In lieu of an abstract, here is a brief excerpt of the content:

  • The Imagined Midwest
  • June Howard (bio)

My contribution to this symposium on midwestern identity comes from the perspective of a scholar who works on regional writing and the human orientation to place in general—not specifically on the Midwest. But the challenge of understanding midwestern identity is an urgent one for me. I am (mostly) a Midwesterner. Location matters, and I live in and think things through from Michigan.

I do, of course, have connections to other places. I was born in California, I have close family members across twelve time zones, I travel (at least—writing under a stay-at-home-order in April 2020—I did until recently). And, of course, what I do and think is constantly shaped by the constant circulation of matter and ideas through the place I inhabit. That is true, in one way or another, for all of us. The geographer Doreen Massey's argument that the "particular mix of social relations which … [define] the uniqueness of any place is by no means all included within that place itself" has been a key starting point for my work.1 This seemingly simple statement opens out into a recognition of locations as not only porous, but also always in process—so that it becomes impossible to think about place without thinking about time.

Seeing our endeavors to draw boundaries and define identities as "attempts to stabilize the meaning of particular envelopes of space-time" has profoundly changed both my scholarly work on regionalism and my everyday thinking about what it means to be a midwestern American.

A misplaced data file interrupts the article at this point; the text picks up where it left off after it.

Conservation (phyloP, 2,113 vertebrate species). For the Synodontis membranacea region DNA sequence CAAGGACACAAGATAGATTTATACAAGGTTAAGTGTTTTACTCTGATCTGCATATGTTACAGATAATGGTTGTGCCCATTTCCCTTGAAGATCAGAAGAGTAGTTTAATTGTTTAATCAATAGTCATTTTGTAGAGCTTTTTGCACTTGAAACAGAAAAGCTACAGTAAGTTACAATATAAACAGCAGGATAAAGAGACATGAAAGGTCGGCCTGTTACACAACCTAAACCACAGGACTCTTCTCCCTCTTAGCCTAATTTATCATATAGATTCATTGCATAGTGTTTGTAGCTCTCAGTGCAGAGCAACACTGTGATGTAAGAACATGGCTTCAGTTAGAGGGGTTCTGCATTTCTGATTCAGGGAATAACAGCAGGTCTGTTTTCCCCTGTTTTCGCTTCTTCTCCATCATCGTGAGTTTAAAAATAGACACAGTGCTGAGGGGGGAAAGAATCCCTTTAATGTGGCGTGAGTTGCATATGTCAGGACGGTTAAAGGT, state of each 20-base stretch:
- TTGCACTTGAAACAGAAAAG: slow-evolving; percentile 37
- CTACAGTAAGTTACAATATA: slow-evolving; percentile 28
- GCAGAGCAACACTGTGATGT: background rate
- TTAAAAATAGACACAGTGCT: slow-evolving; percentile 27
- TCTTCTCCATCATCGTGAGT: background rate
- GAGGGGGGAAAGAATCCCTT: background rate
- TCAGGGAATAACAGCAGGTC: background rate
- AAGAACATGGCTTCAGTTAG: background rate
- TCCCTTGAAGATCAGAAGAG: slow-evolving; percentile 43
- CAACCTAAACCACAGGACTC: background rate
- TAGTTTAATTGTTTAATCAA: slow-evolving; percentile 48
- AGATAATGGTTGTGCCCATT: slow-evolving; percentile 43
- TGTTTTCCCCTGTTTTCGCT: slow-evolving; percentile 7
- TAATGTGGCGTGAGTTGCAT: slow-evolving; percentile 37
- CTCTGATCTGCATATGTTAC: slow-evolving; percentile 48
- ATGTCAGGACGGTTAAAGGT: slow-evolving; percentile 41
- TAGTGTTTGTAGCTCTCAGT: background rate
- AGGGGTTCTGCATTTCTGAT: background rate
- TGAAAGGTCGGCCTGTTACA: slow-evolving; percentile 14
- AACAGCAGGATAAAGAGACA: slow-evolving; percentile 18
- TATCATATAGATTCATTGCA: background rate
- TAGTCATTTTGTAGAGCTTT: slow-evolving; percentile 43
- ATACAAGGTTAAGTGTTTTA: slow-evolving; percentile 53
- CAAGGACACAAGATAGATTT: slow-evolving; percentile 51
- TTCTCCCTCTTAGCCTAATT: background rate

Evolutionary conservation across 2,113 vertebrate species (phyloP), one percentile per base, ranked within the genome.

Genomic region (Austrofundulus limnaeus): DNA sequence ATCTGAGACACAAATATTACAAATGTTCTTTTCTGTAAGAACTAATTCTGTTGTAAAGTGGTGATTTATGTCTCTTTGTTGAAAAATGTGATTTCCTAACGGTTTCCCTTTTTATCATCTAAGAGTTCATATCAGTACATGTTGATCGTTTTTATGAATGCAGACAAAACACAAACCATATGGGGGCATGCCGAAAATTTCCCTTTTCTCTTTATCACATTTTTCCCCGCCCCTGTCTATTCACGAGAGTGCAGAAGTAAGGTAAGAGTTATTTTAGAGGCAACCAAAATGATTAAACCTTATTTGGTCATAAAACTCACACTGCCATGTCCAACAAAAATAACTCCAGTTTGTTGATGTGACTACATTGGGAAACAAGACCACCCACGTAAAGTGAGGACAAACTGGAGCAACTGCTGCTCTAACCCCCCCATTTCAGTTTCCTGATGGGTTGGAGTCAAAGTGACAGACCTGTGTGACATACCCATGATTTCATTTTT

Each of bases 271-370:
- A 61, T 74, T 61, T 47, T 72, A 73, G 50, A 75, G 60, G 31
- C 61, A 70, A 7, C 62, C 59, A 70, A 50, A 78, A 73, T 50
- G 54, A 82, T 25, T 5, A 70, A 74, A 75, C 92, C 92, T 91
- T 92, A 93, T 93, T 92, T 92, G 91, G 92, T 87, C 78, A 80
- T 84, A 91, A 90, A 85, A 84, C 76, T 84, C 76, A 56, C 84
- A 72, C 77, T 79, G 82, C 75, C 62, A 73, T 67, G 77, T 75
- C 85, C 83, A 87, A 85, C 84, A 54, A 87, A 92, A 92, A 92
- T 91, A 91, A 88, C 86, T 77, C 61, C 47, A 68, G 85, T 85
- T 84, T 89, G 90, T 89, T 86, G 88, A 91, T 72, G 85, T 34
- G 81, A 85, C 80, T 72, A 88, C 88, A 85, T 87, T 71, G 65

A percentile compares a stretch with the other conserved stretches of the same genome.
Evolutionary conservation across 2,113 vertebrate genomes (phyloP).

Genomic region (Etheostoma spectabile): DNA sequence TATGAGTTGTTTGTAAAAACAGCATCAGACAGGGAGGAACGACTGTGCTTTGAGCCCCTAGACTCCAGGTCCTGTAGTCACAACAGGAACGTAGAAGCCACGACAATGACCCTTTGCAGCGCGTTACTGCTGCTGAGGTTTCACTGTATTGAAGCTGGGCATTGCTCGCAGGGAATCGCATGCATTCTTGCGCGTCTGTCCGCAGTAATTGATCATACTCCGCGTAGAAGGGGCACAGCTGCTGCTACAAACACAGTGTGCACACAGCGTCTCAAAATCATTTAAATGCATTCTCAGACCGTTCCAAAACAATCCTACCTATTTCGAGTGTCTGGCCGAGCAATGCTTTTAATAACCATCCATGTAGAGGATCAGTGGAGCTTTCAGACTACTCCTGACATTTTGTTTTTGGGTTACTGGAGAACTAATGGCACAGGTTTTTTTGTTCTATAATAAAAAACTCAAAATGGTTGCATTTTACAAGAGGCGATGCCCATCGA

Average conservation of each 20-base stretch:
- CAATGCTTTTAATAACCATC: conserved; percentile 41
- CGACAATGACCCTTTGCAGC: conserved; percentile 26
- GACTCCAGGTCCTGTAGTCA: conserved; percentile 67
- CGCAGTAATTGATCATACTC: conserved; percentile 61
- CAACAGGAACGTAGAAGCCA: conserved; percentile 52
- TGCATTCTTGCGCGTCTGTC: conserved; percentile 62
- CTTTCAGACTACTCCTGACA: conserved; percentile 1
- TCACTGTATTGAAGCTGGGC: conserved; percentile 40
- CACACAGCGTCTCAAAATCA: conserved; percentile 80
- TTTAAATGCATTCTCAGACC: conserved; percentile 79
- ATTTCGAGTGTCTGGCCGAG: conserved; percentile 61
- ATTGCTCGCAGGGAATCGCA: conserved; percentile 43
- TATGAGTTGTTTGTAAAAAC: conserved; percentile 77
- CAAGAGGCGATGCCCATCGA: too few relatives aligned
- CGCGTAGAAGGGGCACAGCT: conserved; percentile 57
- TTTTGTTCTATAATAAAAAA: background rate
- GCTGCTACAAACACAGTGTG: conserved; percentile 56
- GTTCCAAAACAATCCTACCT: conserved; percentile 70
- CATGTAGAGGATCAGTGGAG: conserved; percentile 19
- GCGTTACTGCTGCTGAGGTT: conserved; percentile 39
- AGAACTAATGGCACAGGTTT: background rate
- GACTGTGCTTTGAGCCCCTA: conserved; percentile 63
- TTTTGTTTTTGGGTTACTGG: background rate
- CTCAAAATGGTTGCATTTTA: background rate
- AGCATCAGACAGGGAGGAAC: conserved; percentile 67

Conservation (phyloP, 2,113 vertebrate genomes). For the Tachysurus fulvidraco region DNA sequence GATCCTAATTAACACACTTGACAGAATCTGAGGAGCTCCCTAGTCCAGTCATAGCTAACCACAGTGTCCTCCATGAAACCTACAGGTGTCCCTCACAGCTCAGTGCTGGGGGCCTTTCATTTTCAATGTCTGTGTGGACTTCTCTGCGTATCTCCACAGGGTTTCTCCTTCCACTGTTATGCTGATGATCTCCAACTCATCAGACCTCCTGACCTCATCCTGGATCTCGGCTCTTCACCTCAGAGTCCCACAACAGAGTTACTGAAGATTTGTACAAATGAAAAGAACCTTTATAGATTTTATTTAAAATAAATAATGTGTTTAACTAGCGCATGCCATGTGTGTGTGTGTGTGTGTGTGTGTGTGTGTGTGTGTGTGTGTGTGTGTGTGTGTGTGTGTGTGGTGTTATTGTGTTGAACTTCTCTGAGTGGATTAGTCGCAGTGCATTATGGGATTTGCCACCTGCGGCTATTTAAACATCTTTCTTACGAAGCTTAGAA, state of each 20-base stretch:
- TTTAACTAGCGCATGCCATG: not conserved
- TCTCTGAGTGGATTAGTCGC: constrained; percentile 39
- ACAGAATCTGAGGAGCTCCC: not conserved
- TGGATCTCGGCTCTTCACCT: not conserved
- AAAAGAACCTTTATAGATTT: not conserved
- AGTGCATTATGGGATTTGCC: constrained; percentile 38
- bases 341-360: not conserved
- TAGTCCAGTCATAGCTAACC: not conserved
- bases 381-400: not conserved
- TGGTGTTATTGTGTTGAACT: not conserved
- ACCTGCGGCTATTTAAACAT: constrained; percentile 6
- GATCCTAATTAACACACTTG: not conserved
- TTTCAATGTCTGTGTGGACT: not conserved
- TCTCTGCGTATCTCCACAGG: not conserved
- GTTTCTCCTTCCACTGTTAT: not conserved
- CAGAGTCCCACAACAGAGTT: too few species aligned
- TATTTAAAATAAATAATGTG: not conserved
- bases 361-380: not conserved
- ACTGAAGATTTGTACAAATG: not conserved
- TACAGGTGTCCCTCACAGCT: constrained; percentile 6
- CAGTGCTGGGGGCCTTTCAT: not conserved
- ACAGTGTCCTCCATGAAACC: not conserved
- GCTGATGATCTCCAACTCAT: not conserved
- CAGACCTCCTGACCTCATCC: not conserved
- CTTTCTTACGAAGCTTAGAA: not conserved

Regional literature is oft en described, both by its authors and by critics writing about them, as the characteristic emanation of a particular place. Wisconsin writer Hamlin Garland asserts in his 1894 manifesto Crumbling Idols, for example, that: "Local color in a novel means that it has such quality of texture and back-ground that it could not have been written in any other [End Page 21] place or by any one else than a native. It means a statement of life as indigenous as the plant-growth. … [T]he tourist cannot write the local novel."2 There is a huge body of valuable research on the distinctive cultural productions of each region of the United States. From the 1970s, the focus has oft en been the recovery of women writers, and both male and female writers of color. This work continues, for example in the collaborative exploration of the "multilingual Midwest" recently undertaken at my university.3 Since the 1990s, however, a very different perspective has also emerged, with literary scholars emphasizing not authors' orientation to the local but rather the circulation of their works in national magazines during an era of national consolidation. This, too, is powerful and persuasive work, and many critics now assume that local-color writing is a representation of remote places for elites elsewhere—precisely, a form of literary tourism.

It is easy to find reasons to object to either of these views (and not just because I have simplified and polarized them in order to condense). Assertions of authenticity like Garland's face an appropriately skeptical reception in the twenty-first-century academy. On the other hand, the fact that localcolor writing was published in the elite-oriented journal Atlantic Monthly does not logically mean it circulated only there—and there is empirical evidence to the contrary.4 Seeing space itself as necessarily porous and in process has helped me to understand that these perspectives do not so much refute, as correct and complement, each other. We can attend to the substance of the Midwest, to the actuality of its land and people; we can at the same time recognize that its identity is relational, depending on its position in a web of verbal contrasts and on historical connections that encompass the planet. In fact much (not all) of the regional literature that has interested and influenced me, whether from the nineteenth, twentieth, or twentyfirst century, does both. When we read writing about particular places, we recognize the genre we call regionalism—however its attention is balanced between the local and the translocal.

The first runaway success of the local-color...